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Senate Impact Fee Vote Shines Light On How Bills Are Passed

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The state Capitol

The state Senate’s Environmental Resources and Energy Committee is set to consider and approve the House’s impact fee today.

“What’s that?” You may be wondering. “Legislative leaders have reached an agreement on how much to charge drillers, who would collect an impact fee, and other outstanding disagreements?”

Not at all. Today’s vote is the latest example of how major bills don’t move through the Legislature School House Rock-style, with committee hearings, floor debates, and open deliberations over amendments. Rather, details are worked out in closed-door meetings attended by legislative leaders and their top staffers. When an agreement is in place, they’re quickly amended into bills and then voted as soon as possible.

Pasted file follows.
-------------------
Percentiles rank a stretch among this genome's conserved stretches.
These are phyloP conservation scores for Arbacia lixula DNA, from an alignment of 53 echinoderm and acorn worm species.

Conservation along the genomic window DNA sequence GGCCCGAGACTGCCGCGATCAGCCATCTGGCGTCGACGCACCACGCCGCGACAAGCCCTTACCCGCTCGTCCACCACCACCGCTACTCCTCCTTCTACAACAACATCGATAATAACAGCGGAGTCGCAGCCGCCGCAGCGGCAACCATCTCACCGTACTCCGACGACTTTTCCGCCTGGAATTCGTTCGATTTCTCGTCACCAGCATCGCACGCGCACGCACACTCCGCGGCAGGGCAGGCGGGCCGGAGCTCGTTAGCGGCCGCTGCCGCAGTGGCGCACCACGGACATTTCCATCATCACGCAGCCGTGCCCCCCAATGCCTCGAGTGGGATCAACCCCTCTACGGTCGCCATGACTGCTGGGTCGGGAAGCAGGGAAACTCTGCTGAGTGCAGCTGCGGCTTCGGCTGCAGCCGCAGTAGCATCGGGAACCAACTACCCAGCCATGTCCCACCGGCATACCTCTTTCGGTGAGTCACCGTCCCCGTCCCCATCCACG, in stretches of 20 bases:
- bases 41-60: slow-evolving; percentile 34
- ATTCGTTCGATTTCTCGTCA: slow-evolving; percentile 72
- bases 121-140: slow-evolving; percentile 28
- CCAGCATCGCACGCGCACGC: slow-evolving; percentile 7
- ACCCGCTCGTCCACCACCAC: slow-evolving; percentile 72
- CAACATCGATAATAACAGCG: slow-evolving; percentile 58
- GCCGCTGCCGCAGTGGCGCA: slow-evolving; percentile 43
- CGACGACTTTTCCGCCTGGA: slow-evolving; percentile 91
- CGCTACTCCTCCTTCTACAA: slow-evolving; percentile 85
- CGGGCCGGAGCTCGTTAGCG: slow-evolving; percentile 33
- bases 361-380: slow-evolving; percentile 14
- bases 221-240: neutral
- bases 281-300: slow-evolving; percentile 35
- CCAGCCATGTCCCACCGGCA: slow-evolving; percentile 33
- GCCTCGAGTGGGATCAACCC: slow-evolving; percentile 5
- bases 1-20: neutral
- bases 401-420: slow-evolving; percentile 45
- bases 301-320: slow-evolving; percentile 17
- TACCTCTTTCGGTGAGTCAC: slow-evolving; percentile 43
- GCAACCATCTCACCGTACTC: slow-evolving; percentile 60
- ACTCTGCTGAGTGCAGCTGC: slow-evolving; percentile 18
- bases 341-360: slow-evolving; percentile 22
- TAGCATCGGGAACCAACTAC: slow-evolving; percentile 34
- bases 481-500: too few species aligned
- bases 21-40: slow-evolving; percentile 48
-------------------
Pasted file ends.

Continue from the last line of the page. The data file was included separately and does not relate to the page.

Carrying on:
HB 1950 is merely serving as a vehicle today – a shell that lawmakers will advance in order to put the bill in position for quick passage when a deal is struck. Another example of this practice is HB 5, which dictates the new boundaries for Congressional districts.   How does the measure draw the lines right now?

(1)  The First District is composed of a portion of this Commonwealth.

(2)  The Second District is composed of a portion of this Commonwealth.

(3)  The Third District is composed of a portion of this Commonwealth.

(4)  The Fourth District is composed of a portion of this Commonwealth.

..and so on. This will be amended in the coming weeks, when lawmakers finalize their redistricting agreement. You can bet the legislation will move fast, as soon as it’s amended.

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